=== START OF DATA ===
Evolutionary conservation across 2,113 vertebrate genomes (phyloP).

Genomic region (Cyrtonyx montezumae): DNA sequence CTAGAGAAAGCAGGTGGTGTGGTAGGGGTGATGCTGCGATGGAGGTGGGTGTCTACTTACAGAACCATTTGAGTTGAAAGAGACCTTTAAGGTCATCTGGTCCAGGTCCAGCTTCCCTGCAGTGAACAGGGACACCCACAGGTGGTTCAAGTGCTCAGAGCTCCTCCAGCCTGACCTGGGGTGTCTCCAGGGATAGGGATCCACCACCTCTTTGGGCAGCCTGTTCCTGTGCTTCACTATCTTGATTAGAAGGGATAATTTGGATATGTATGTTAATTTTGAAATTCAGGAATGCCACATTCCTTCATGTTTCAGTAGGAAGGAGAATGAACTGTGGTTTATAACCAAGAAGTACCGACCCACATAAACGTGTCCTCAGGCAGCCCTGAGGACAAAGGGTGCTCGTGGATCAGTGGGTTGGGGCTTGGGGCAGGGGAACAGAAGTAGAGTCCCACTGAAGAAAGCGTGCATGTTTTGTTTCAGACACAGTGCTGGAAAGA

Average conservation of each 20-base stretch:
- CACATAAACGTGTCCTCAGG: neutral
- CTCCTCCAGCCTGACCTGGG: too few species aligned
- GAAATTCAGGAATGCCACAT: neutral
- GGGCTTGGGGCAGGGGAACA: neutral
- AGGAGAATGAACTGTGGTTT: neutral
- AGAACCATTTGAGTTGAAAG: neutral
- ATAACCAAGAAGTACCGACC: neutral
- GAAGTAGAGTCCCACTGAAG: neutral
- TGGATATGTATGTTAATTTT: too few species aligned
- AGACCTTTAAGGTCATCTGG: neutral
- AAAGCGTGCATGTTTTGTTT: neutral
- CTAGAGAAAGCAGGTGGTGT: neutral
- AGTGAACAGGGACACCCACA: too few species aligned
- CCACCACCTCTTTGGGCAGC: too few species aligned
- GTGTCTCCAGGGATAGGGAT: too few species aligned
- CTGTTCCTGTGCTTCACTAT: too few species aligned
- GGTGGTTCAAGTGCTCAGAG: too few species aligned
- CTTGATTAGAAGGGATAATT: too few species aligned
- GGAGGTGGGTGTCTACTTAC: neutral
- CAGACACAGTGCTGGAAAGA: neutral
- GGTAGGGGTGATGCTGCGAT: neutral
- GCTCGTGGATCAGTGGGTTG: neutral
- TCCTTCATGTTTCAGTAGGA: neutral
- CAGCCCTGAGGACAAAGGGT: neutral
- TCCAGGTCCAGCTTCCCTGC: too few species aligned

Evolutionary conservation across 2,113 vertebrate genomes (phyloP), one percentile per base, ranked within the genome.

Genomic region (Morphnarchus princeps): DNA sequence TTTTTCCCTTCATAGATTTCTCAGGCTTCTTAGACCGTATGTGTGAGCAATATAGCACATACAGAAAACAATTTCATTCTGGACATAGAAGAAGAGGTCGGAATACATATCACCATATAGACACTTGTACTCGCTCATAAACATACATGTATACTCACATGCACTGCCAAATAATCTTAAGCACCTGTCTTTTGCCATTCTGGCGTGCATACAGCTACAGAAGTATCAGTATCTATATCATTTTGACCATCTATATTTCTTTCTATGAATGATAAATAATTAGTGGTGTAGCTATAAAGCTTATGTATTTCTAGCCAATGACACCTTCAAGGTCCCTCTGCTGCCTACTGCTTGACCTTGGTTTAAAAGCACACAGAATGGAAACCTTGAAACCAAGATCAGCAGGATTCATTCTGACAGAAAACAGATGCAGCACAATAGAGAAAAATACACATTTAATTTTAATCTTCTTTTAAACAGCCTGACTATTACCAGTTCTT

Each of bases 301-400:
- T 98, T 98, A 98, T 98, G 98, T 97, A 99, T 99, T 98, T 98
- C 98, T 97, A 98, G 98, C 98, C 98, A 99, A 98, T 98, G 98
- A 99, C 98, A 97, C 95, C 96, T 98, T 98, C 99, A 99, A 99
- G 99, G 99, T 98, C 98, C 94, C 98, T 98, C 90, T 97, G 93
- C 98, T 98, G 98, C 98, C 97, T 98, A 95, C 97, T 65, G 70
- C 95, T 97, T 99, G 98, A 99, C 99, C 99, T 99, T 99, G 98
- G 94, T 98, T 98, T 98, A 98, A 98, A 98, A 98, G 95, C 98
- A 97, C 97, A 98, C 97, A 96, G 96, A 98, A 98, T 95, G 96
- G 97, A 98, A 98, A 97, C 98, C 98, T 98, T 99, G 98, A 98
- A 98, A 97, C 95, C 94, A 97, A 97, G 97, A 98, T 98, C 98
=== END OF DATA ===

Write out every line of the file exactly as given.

Evolutionary conservation across 2,113 vertebrate genomes (phyloP).

Genomic region (Cyrtonyx montezumae): DNA sequence CTAGAGAAAGCAGGTGGTGTGGTAGGGGTGATGCTGCGATGGAGGTGGGTGTCTACTTACAGAACCATTTGAGTTGAAAGAGACCTTTAAGGTCATCTGGTCCAGGTCCAGCTTCCCTGCAGTGAACAGGGACACCCACAGGTGGTTCAAGTGCTCAGAGCTCCTCCAGCCTGACCTGGGGTGTCTCCAGGGATAGGGATCCACCACCTCTTTGGGCAGCCTGTTCCTGTGCTTCACTATCTTGATTAGAAGGGATAATTTGGATATGTATGTTAATTTTGAAATTCAGGAATGCCACATTCCTTCATGTTTCAGTAGGAAGGAGAATGAACTGTGGTTTATAACCAAGAAGTACCGACCCACATAAACGTGTCCTCAGGCAGCCCTGAGGACAAAGGGTGCTCGTGGATCAGTGGGTTGGGGCTTGGGGCAGGGGAACAGAAGTAGAGTCCCACTGAAGAAAGCGTGCATGTTTTGTTTCAGACACAGTGCTGGAAAGA

Average conservation of each 20-base stretch:
- CACATAAACGTGTCCTCAGG: neutral
- CTCCTCCAGCCTGACCTGGG: too few species aligned
- GAAATTCAGGAATGCCACAT: neutral
- GGGCTTGGGGCAGGGGAACA: neutral
- AGGAGAATGAACTGTGGTTT: neutral
- AGAACCATTTGAGTTGAAAG: neutral
- ATAACCAAGAAGTACCGACC: neutral
- GAAGTAGAGTCCCACTGAAG: neutral
- TGGATATGTATGTTAATTTT: too few species aligned
- AGACCTTTAAGGTCATCTGG: neutral
- AAAGCGTGCATGTTTTGTTT: neutral
- CTAGAGAAAGCAGGTGGTGT: neutral
- AGTGAACAGGGACACCCACA: too few species aligned
- CCACCACCTCTTTGGGCAGC: too few species aligned
- GTGTCTCCAGGGATAGGGAT: too few species aligned
- CTGTTCCTGTGCTTCACTAT: too few species aligned
- GGTGGTTCAAGTGCTCAGAG: too few species aligned
- CTTGATTAGAAGGGATAATT: too few species aligned
- GGAGGTGGGTGTCTACTTAC: neutral
- CAGACACAGTGCTGGAAAGA: neutral
- GGTAGGGGTGATGCTGCGAT: neutral
- GCTCGTGGATCAGTGGGTTG: neutral
- TCCTTCATGTTTCAGTAGGA: neutral
- CAGCCCTGAGGACAAAGGGT: neutral
- TCCAGGTCCAGCTTCCCTGC: too few species aligned

Evolutionary conservation across 2,113 vertebrate genomes (phyloP), one percentile per base, ranked within the genome.

Genomic region (Morphnarchus princeps): DNA sequence TTTTTCCCTTCATAGATTTCTCAGGCTTCTTAGACCGTATGTGTGAGCAATATAGCACATACAGAAAACAATTTCATTCTGGACATAGAAGAAGAGGTCGGAATACATATCACCATATAGACACTTGTACTCGCTCATAAACATACATGTATACTCACATGCACTGCCAAATAATCTTAAGCACCTGTCTTTTGCCATTCTGGCGTGCATACAGCTACAGAAGTATCAGTATCTATATCATTTTGACCATCTATATTTCTTTCTATGAATGATAAATAATTAGTGGTGTAGCTATAAAGCTTATGTATTTCTAGCCAATGACACCTTCAAGGTCCCTCTGCTGCCTACTGCTTGACCTTGGTTTAAAAGCACACAGAATGGAAACCTTGAAACCAAGATCAGCAGGATTCATTCTGACAGAAAACAGATGCAGCACAATAGAGAAAAATACACATTTAATTTTAATCTTCTTTTAAACAGCCTGACTATTACCAGTTCTT

Each of bases 301-400:
- T 98, T 98, A 98, T 98, G 98, T 97, A 99, T 99, T 98, T 98
- C 98, T 97, A 98, G 98, C 98, C 98, A 99, A 98, T 98, G 98
- A 99, C 98, A 97, C 95, C 96, T 98, T 98, C 99, A 99, A 99
- G 99, G 99, T 98, C 98, C 94, C 98, T 98, C 90, T 97, G 93
- C 98, T 98, G 98, C 98, C 97, T 98, A 95, C 97, T 65, G 70
- C 95, T 97, T 99, G 98, A 99, C 99, C 99, T 99, T 99, G 98
- G 94, T 98, T 98, T 98, A 98, A 98, A 98, A 98, G 95, C 98
- A 97, C 97, A 98, C 97, A 96, G 96, A 98, A 98, T 95, G 96
- G 97, A 98, A 98, A 97, C 98, C 98, T 98, T 99, G 98, A 98
- A 98, A 97, C 95, C 94, A 97, A 97, G 97, A 98, T 98, C 98